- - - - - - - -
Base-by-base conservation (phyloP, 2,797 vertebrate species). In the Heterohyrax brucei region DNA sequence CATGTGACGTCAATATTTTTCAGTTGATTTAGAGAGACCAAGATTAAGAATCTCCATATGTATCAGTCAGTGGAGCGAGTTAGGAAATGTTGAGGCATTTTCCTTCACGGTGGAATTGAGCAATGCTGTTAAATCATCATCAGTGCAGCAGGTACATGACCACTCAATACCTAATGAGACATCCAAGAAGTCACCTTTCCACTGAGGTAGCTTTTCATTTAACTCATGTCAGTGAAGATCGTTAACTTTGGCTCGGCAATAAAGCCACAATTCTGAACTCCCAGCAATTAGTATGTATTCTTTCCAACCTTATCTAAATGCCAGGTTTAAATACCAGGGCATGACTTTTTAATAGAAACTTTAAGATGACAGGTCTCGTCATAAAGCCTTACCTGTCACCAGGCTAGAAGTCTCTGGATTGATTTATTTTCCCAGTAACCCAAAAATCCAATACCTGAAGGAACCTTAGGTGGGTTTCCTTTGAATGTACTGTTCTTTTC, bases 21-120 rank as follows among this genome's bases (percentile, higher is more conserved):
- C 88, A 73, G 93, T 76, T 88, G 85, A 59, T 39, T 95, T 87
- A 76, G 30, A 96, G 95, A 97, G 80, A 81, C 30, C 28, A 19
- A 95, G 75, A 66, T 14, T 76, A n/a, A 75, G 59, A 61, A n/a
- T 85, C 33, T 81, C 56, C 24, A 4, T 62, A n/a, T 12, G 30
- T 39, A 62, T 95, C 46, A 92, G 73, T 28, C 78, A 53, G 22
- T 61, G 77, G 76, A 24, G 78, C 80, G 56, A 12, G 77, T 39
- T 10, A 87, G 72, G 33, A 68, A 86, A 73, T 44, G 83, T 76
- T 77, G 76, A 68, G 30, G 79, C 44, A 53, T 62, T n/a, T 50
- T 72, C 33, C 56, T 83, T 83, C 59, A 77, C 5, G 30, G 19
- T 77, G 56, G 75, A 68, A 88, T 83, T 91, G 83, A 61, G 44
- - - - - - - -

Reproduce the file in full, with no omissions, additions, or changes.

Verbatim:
Base-by-base conservation (phyloP, 2,797 vertebrate species). In the Heterohyrax brucei region DNA sequence CATGTGACGTCAATATTTTTCAGTTGATTTAGAGAGACCAAGATTAAGAATCTCCATATGTATCAGTCAGTGGAGCGAGTTAGGAAATGTTGAGGCATTTTCCTTCACGGTGGAATTGAGCAATGCTGTTAAATCATCATCAGTGCAGCAGGTACATGACCACTCAATACCTAATGAGACATCCAAGAAGTCACCTTTCCACTGAGGTAGCTTTTCATTTAACTCATGTCAGTGAAGATCGTTAACTTTGGCTCGGCAATAAAGCCACAATTCTGAACTCCCAGCAATTAGTATGTATTCTTTCCAACCTTATCTAAATGCCAGGTTTAAATACCAGGGCATGACTTTTTAATAGAAACTTTAAGATGACAGGTCTCGTCATAAAGCCTTACCTGTCACCAGGCTAGAAGTCTCTGGATTGATTTATTTTCCCAGTAACCCAAAAATCCAATACCTGAAGGAACCTTAGGTGGGTTTCCTTTGAATGTACTGTTCTTTTC, bases 21-120 rank as follows among this genome's bases (percentile, higher is more conserved):
- C 88, A 73, G 93, T 76, T 88, G 85, A 59, T 39, T 95, T 87
- A 76, G 30, A 96, G 95, A 97, G 80, A 81, C 30, C 28, A 19
- A 95, G 75, A 66, T 14, T 76, A n/a, A 75, G 59, A 61, A n/a
- T 85, C 33, T 81, C 56, C 24, A 4, T 62, A n/a, T 12, G 30
- T 39, A 62, T 95, C 46, A 92, G 73, T 28, C 78, A 53, G 22
- T 61, G 77, G 76, A 24, G 78, C 80, G 56, A 12, G 77, T 39
- T 10, A 87, G 72, G 33, A 68, A 86, A 73, T 44, G 83, T 76
- T 77, G 76, A 68, G 30, G 79, C 44, A 53, T 62, T n/a, T 50
- T 72, C 33, C 56, T 83, T 83, C 59, A 77, C 5, G 30, G 19
- T 77, G 56, G 75, A 68, A 88, T 83, T 91, G 83, A 61, G 44